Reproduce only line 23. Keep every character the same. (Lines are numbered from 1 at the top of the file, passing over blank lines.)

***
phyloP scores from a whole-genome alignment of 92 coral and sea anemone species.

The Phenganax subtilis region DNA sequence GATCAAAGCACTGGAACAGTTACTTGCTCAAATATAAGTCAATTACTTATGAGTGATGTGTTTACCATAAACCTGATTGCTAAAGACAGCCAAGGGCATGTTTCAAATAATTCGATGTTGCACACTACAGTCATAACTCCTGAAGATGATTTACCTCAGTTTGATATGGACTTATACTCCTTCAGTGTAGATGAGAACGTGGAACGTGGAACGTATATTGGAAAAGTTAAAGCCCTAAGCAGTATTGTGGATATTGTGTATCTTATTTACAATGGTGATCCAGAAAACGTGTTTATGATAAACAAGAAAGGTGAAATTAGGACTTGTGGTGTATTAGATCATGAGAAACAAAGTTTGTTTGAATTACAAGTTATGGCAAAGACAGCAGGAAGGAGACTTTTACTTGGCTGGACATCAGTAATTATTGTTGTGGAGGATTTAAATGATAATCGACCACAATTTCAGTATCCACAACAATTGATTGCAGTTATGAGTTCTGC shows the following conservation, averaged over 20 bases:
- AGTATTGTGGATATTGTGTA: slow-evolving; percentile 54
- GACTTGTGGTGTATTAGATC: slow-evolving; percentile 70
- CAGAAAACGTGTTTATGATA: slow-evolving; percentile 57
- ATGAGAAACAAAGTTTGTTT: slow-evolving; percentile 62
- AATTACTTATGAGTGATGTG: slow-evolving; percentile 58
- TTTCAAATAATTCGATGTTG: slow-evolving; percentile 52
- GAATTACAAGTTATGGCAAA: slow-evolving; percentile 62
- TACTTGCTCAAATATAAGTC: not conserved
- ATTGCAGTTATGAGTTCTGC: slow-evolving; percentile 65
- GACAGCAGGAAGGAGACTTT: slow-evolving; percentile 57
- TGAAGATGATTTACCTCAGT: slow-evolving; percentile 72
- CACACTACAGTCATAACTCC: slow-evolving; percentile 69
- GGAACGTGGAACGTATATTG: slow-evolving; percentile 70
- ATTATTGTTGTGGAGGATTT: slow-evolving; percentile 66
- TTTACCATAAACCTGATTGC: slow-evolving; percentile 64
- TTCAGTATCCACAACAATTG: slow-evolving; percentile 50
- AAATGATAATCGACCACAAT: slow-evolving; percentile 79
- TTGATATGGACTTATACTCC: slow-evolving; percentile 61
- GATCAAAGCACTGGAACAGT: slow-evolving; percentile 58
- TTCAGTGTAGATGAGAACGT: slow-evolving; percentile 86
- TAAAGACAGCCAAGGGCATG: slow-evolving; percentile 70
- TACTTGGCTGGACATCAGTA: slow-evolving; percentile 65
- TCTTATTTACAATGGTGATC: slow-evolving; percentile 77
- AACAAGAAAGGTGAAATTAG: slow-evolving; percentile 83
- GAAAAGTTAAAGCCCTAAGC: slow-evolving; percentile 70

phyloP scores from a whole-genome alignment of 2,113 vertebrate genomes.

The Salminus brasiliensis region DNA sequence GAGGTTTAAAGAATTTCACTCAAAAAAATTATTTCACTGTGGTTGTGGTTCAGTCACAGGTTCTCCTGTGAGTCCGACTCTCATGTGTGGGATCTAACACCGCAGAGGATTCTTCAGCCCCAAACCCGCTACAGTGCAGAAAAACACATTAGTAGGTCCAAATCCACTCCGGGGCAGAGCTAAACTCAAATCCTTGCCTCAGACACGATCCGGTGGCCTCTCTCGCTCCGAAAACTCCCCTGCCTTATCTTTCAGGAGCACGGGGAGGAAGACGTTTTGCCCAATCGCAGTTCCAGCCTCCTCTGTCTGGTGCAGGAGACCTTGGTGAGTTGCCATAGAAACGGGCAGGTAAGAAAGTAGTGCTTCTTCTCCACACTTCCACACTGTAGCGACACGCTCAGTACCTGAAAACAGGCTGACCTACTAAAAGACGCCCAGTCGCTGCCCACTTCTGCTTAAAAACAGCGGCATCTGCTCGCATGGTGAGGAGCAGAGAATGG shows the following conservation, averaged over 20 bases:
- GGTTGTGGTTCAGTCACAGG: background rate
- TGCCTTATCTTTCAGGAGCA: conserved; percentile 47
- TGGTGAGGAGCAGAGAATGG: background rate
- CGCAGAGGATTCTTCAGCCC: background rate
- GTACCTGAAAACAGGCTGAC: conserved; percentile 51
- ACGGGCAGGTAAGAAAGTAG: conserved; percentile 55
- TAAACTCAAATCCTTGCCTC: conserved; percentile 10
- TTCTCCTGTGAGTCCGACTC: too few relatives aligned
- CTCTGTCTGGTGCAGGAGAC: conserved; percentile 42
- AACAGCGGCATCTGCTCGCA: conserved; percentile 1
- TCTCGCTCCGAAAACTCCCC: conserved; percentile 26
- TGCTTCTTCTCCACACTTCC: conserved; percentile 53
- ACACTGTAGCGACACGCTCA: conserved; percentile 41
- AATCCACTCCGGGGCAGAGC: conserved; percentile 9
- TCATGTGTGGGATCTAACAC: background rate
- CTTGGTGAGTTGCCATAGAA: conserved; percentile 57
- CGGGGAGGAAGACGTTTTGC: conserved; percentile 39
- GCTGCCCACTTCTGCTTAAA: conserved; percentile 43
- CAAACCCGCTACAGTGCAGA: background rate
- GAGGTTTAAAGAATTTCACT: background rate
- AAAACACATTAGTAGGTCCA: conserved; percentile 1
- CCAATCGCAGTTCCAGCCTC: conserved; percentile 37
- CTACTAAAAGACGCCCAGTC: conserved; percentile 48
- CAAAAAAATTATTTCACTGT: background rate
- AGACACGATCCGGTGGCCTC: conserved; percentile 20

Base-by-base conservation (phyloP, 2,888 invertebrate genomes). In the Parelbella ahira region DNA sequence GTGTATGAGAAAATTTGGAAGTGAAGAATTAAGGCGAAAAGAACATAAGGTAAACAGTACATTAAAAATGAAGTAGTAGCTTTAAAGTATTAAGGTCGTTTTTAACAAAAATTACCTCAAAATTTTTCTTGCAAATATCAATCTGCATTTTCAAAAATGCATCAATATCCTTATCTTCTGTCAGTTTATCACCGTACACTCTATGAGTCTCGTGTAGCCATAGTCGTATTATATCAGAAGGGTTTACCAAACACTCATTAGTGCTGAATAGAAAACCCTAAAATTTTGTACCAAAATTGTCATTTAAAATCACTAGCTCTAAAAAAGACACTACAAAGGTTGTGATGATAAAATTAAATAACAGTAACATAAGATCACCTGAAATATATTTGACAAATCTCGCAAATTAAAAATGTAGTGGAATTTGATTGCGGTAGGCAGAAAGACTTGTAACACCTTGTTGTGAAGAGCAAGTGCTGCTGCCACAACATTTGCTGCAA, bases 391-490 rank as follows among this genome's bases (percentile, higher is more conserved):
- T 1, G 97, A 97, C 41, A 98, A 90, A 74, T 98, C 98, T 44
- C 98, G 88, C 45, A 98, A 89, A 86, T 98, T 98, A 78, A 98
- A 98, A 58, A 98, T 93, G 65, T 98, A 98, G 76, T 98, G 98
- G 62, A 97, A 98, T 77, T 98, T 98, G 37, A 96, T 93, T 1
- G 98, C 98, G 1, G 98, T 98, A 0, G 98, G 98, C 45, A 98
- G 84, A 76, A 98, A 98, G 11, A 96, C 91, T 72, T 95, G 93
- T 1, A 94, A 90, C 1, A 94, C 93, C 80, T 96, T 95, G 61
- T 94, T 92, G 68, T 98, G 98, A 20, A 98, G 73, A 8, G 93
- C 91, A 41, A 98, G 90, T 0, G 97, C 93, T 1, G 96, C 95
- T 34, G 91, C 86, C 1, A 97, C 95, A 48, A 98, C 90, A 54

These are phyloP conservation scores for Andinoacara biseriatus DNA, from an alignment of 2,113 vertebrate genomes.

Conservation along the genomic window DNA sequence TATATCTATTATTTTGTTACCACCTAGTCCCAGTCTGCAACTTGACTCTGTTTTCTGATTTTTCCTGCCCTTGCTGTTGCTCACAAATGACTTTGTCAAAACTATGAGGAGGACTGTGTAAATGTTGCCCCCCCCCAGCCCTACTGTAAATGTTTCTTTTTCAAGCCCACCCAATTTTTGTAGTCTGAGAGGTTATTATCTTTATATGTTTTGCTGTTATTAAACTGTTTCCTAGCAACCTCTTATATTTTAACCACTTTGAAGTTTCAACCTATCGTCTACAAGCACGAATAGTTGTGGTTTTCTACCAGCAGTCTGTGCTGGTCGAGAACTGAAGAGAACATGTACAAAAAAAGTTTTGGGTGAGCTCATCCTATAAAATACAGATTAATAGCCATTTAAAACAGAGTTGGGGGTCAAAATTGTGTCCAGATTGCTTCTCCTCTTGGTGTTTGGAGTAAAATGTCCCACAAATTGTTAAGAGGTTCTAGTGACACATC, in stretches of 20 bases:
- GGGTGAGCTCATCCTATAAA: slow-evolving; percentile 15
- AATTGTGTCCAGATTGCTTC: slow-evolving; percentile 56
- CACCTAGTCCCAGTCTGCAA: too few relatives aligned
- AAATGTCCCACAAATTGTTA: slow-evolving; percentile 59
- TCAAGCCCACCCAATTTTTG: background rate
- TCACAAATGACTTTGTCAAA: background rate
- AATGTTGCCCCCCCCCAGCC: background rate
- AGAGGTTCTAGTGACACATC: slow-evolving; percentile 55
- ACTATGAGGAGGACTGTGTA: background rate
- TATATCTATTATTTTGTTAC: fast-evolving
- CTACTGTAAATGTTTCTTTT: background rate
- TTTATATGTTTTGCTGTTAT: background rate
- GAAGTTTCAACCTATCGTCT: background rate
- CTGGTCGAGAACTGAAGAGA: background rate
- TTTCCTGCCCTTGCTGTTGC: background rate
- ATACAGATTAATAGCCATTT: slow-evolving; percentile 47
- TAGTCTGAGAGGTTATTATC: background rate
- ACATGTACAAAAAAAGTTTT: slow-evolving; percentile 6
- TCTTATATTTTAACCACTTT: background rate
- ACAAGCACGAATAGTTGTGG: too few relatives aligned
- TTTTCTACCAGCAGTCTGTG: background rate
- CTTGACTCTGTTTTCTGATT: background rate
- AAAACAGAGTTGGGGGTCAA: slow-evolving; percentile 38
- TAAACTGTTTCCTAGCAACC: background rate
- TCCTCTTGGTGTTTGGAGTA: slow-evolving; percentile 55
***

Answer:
- TAAAGACAGCCAAGGGCATG: slow-evolving; percentile 70